I was forwarded your e-mail by Richard Fitton [https://www.hifa.org/dgroups-rss/access-personal-medical-records-10-syst.... I’m not sure which systematic review you refer to – it may be one of the most recent ones by Ammenwerth et al: [*see note below]
or one published a year earlier by Neves et al:
Both reviews do report quite a few studies showing a significant positive effect of online records access.
The Neves et al review conducted a meta-analysis which found a significant effect on HbA1c, although Ammenwerth felt there was too much heterogeneity to conduct a meta-analysis. Ammenwerth also notes that the evidence is mostly too low quality to draw firm conclusions – but a lack of evidence is not the same as evidence against.
Part of the problem, in my opinion is that what is meant by online records access varies hugely between: studies, systems, countries, individuals, etc. In the UK, 2 patients asking their GP surgery for online records access may end up with different levels of access – one person might be able to see their entire record, whilst another might only be able to book appointments and order repeat prescriptions. In the UK, it is very difficult to find out who can see what, because there are so many different systems providing online access, and doing it in different ways. I have tried to get this data without any success.
A systematic review examining if online records access improves health outcomes and care feels similar (to me) as a systematic review examining if a healthy diet reduces cancer risk. Just as a ‘healthy diet’ is too vague t really be very meaningful, so I feel is ‘online records access’. I feel we need to get much more specific about both the intervention and the outcomes.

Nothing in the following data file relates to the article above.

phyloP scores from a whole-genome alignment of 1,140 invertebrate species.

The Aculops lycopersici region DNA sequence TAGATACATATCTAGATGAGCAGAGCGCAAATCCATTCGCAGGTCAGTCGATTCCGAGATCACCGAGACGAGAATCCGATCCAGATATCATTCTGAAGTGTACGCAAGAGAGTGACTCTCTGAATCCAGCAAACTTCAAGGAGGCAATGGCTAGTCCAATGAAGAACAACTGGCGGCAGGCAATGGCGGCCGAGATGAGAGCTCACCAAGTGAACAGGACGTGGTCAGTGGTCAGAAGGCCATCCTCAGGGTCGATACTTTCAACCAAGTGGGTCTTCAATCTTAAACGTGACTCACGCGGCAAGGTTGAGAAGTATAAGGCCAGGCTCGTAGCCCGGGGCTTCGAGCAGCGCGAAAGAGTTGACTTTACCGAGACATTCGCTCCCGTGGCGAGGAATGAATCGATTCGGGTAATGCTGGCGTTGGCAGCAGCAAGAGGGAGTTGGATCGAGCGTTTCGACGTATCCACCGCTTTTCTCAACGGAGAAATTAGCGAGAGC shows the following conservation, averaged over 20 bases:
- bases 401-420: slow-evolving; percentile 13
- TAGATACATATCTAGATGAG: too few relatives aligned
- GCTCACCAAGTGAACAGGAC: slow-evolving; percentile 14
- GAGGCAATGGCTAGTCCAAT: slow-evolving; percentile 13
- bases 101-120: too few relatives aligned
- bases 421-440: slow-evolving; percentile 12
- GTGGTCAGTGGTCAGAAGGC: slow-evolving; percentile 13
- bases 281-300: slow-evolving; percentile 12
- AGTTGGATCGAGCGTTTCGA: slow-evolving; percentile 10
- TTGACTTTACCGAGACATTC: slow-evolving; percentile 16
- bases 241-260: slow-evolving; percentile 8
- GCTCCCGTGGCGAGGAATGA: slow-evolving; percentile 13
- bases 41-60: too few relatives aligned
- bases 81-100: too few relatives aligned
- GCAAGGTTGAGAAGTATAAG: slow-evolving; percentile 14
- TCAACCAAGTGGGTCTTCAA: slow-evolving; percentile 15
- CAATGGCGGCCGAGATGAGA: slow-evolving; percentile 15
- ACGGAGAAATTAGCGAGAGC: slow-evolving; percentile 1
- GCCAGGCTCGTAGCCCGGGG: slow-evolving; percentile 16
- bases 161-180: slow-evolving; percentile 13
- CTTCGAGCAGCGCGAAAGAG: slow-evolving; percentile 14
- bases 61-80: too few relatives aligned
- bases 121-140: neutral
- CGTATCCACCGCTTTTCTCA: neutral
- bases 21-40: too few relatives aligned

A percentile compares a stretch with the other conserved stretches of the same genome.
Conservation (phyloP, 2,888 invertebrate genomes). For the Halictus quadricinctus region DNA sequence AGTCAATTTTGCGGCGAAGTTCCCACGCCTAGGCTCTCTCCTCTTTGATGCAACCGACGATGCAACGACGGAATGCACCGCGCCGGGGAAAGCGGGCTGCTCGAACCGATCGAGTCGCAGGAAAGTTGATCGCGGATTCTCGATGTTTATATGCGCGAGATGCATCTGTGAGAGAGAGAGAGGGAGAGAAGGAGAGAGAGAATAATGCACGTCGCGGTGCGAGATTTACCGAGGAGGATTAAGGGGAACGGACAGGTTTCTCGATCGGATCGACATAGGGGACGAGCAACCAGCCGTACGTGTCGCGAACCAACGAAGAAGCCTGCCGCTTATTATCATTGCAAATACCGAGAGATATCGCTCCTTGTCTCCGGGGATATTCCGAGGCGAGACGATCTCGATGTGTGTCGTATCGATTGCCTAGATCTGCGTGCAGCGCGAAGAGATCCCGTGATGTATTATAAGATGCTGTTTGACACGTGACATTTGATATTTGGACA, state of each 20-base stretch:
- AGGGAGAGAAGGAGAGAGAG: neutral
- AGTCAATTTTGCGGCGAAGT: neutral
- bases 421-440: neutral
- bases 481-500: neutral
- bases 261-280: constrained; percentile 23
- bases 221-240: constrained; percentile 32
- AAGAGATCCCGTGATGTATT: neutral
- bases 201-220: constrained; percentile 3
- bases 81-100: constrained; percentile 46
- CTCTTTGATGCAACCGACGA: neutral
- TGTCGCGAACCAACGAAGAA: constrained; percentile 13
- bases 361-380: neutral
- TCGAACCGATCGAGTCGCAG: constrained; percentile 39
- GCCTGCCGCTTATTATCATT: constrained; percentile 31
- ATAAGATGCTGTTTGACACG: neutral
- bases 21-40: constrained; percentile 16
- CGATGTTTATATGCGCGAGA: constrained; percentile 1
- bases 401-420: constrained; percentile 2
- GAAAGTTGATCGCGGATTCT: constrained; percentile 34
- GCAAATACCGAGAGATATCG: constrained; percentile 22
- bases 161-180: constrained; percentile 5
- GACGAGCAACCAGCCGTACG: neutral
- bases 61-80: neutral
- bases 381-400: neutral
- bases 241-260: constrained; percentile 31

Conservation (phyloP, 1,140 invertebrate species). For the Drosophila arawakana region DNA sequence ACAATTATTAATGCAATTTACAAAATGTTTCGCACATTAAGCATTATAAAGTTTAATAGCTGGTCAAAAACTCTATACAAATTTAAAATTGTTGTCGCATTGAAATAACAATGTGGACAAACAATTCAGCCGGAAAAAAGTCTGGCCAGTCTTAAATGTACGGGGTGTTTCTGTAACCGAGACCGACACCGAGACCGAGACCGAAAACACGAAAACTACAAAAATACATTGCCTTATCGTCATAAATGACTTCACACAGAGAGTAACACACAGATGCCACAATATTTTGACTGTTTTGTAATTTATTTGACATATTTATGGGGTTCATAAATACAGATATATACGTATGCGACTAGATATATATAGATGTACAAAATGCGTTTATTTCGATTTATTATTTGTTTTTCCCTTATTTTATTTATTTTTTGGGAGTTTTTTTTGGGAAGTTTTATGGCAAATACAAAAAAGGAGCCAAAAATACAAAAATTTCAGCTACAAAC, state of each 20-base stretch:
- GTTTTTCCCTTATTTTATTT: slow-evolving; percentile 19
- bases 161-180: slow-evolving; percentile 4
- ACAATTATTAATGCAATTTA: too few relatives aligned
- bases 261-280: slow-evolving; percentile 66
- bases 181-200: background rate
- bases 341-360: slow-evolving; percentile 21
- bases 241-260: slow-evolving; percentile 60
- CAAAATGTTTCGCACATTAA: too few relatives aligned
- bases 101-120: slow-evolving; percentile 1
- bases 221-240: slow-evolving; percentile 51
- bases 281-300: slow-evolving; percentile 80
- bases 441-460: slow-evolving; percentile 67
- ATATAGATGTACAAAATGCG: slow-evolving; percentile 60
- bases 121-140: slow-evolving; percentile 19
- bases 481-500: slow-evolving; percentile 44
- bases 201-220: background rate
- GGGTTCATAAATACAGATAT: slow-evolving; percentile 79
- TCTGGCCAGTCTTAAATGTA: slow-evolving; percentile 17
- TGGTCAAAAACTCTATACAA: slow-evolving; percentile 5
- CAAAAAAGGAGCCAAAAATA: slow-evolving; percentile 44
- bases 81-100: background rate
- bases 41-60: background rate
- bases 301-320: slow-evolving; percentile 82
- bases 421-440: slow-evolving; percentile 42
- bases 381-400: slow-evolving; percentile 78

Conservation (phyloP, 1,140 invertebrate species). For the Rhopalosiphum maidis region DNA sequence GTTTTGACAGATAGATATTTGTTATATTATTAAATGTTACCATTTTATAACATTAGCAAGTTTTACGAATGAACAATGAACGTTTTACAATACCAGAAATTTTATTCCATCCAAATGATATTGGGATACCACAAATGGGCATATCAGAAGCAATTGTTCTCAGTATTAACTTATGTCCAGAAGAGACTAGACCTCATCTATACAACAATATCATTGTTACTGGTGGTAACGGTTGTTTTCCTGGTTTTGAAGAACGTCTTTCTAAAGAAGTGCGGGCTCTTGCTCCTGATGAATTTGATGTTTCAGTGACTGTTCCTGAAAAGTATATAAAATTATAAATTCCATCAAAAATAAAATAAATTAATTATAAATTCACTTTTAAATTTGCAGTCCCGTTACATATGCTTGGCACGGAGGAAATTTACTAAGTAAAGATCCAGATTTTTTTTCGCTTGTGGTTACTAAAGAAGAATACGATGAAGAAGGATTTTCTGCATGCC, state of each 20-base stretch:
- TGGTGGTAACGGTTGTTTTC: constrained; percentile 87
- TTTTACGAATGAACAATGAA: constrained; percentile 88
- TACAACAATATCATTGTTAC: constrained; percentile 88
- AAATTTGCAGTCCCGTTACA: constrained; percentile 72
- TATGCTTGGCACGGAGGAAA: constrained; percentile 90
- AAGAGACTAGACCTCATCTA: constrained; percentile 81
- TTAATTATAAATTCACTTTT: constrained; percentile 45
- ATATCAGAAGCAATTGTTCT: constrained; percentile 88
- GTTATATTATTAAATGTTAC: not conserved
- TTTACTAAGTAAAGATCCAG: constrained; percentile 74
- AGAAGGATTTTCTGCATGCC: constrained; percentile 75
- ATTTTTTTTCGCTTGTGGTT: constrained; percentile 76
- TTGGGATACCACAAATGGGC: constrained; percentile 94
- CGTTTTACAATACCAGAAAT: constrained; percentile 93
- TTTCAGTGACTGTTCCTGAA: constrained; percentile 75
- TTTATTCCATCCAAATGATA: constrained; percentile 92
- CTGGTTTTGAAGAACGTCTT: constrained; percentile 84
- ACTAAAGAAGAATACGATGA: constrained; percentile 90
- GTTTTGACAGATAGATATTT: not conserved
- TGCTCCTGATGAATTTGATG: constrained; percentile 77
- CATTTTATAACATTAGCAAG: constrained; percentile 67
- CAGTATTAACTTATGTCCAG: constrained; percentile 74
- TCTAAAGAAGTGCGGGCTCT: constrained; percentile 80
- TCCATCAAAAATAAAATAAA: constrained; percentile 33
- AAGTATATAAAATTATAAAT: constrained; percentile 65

Dr Brian McMillan | NIHR Advanced Fellow | Centre for Primary Care and Health Services Research | Suite 3, Floor 6, Williamson Building | University of Manchester | Oxford Road | Manchester, M13 9PL | Web: http://tinyurl.com/brwmcmillan<http://tinyurl.com/hjl5f3b
HIFA profile: Brian McMillan is a GP and NIHR Advanced Fellow at the University of Manchester, United Kingdom. Professional interests: I'm an NIHR Advanced Fellow at the Centre for
Primary Care and Health Services Research, a practising GP and a Registered Health Psychologist. My research interests include the application of digital technology and psychological theory to improving patients' experiences of primary care. Email address: brian.mcmillan AT manchester.ac.uk
[*Note from HIFA moderator (Neil PW): Najeeb refers to the recent systematic review by recent ones by Ammenwerth et al]